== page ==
The RELOAD command in SOLIDWORKS is a very underused (or maybe misunderstood) command. Let’s take a look at the correct way to use it…
If you have an assembly (or drawing) open and you want to make a change to an individual part, one way to do it is to right+click the part and Open Part (in its own window). You can then make the changes you need to that part file (adding holes, changing dimensions, etc). When it’s time to go back over to the assembly you can hit the little “x” in the top right of the part window to close it. This causes a message pops up asking if you want to save the part.
People always freak out at this step and hit YES. You get an option for YES or NO here. There wouldn’t be an option for NO there if it wasn’t possible… If you hit NO, you still get to see all of your changes reflected in the assembly. All you have told it to do is NOT save your changes to the hard drive. In other words, it is better to hit NO here. As long as you still have the assembly (or drawing) open in the background, the part is not really closing. Just that window is closing. It’s ok… trust me…
Now, why did I have you hit NO on the save?
Let’s say you get over to the assembly and you don’t like what you did. If you had hit yes to the save, too bad. You’re done. You saved it. It’s changed. No going back…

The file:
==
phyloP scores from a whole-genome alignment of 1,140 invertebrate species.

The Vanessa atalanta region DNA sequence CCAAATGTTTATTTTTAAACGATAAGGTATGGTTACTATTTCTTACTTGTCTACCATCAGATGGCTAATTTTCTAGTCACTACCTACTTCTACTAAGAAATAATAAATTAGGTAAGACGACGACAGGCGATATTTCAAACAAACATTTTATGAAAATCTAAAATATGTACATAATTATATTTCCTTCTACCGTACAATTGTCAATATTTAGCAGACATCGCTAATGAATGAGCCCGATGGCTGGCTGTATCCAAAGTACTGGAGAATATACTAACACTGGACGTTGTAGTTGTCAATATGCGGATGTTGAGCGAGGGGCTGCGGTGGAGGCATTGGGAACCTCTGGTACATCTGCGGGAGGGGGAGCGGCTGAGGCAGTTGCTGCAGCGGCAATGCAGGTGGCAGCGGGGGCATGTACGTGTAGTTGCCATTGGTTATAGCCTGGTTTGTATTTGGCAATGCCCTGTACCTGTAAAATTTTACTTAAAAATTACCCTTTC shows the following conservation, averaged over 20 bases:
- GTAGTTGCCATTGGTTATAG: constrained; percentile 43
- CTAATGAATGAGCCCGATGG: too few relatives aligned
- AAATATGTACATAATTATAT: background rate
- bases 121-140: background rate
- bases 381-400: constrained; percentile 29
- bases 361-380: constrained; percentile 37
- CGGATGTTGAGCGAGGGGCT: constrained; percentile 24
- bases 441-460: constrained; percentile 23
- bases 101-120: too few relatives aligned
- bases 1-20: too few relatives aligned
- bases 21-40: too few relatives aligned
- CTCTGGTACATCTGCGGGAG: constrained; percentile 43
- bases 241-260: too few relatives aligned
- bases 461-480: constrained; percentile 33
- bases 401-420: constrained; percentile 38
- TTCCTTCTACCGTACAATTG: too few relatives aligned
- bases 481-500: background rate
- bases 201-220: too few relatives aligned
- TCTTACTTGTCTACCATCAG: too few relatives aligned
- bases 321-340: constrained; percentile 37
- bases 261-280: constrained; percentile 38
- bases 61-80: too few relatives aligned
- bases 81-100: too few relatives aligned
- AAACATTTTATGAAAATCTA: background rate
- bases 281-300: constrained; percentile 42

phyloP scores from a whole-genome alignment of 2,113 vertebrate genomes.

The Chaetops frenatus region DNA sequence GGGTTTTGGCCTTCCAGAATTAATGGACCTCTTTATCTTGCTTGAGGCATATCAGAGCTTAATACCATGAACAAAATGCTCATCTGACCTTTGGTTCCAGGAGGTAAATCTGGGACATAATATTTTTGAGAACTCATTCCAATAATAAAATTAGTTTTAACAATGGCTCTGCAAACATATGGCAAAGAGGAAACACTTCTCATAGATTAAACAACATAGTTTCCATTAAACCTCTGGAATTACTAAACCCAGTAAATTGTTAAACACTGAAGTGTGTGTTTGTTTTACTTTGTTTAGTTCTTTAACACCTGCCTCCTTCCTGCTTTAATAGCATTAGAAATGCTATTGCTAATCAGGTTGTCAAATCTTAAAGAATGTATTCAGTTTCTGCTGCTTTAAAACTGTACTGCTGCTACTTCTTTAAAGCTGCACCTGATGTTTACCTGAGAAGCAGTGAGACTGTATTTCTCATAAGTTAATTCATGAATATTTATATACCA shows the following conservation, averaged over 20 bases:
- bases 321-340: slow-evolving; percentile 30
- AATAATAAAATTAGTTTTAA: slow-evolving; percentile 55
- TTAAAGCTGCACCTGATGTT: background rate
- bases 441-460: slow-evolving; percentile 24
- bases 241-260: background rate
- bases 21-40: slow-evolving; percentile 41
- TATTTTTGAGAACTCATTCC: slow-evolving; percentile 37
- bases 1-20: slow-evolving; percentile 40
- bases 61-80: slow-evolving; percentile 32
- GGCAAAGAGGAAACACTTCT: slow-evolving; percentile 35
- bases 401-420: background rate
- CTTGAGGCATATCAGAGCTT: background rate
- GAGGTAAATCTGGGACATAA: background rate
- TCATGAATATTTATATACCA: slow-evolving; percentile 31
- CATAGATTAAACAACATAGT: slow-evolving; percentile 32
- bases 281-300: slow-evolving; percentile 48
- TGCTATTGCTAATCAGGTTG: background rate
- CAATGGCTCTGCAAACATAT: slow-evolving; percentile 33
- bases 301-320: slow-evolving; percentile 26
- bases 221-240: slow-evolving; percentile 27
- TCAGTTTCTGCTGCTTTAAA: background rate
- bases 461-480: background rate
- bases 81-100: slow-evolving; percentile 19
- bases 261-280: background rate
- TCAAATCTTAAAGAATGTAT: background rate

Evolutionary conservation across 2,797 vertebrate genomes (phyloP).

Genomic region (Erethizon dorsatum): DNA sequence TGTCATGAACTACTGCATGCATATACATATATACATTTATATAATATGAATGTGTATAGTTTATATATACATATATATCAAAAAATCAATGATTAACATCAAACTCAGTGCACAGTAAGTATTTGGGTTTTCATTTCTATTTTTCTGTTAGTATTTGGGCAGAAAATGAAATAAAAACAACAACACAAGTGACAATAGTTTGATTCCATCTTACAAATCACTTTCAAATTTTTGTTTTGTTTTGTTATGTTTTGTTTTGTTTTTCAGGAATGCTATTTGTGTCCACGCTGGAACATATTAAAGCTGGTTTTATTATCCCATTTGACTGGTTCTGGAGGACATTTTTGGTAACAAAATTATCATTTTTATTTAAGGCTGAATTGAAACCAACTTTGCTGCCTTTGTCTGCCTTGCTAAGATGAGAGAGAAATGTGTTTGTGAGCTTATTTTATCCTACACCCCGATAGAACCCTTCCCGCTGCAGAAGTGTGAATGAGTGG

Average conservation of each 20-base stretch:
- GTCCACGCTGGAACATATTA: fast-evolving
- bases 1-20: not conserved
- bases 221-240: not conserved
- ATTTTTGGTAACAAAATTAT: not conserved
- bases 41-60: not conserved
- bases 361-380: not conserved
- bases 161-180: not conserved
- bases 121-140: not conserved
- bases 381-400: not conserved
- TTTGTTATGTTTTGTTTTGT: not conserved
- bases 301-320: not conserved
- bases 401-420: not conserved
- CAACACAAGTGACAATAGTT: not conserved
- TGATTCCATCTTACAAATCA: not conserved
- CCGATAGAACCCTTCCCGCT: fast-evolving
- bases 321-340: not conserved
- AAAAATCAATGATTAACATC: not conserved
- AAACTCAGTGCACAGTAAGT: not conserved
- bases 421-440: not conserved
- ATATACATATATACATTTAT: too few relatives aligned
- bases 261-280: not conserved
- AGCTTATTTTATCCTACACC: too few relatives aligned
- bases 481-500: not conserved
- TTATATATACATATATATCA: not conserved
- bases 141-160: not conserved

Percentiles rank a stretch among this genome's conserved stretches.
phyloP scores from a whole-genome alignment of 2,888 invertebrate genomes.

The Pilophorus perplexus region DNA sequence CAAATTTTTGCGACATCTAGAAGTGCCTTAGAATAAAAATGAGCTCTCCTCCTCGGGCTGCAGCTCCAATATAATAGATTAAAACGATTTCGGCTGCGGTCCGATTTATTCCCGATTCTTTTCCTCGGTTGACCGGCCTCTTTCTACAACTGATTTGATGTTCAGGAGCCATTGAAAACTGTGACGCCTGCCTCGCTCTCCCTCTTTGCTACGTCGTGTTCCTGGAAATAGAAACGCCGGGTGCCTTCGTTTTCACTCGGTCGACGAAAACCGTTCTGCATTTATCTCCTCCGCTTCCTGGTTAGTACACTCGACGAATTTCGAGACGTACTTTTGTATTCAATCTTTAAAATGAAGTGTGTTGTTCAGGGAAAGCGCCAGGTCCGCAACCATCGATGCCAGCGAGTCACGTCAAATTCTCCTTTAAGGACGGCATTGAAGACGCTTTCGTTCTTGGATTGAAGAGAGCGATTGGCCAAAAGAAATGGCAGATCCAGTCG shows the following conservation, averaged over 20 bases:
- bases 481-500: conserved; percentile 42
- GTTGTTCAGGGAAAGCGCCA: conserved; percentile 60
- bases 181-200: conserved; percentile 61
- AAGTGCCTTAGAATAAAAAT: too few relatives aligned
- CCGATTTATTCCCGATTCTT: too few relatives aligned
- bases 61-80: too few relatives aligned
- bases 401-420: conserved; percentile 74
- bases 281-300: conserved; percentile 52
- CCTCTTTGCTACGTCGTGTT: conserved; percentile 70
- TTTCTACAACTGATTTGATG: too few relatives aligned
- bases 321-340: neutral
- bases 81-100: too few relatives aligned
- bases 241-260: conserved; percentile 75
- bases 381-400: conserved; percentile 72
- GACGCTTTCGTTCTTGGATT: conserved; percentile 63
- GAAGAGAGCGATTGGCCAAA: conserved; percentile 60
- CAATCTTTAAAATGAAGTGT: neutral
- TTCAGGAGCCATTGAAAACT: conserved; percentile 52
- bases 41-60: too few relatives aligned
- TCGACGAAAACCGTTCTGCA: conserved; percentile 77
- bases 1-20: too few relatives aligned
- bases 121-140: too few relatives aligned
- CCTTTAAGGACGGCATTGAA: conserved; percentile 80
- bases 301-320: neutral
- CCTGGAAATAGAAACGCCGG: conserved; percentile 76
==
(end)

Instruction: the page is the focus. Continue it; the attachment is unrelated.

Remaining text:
If you listened to me, and hit NO to the save, then you do have a way to “go back”!
RELOAD will take the file you changed (in RAM) and swap it for the “old” one (without the changes) that is still on the hard drive. Here is where people miss the boat on the RELOAD tool though…
While in the assembly go up to FILE–RELOAD, but don’t just hit OK! If you did that it would close and then reload the entire assembly. This might take a couple minutes to do on a large assembly and you may lose other changes you have made to the assembly! Instead hit the SHOW REFERENCES button at the upper right.
Now you will see all of the part files (references) listed. You can uncheck the box at the top left and it will uncheck all of the boxes next to the part files. This indicates what exactly you want to reload.
Now you can JUST select the one (or more) files you would like to RELOAD rather than reloading everything.
When you hit OK, it will flush the changes out that you made to the part (checked above) in RAM and swap it for the one on the hard drive that is the “original”.
How easy was that?
Now you know how to use RELOAD the correct way!
Randy Simmons is a SOLIDWORKS Elite Application Engineer, Certified SOLIDWORKS Expert, and Application Engineer at 3DVision Technologies, a SOLIDWORKS Value Added Reseller with locations throughout Ohio, Kentucky, and Indiana. He is a regular contributor to the 3DVision Blog.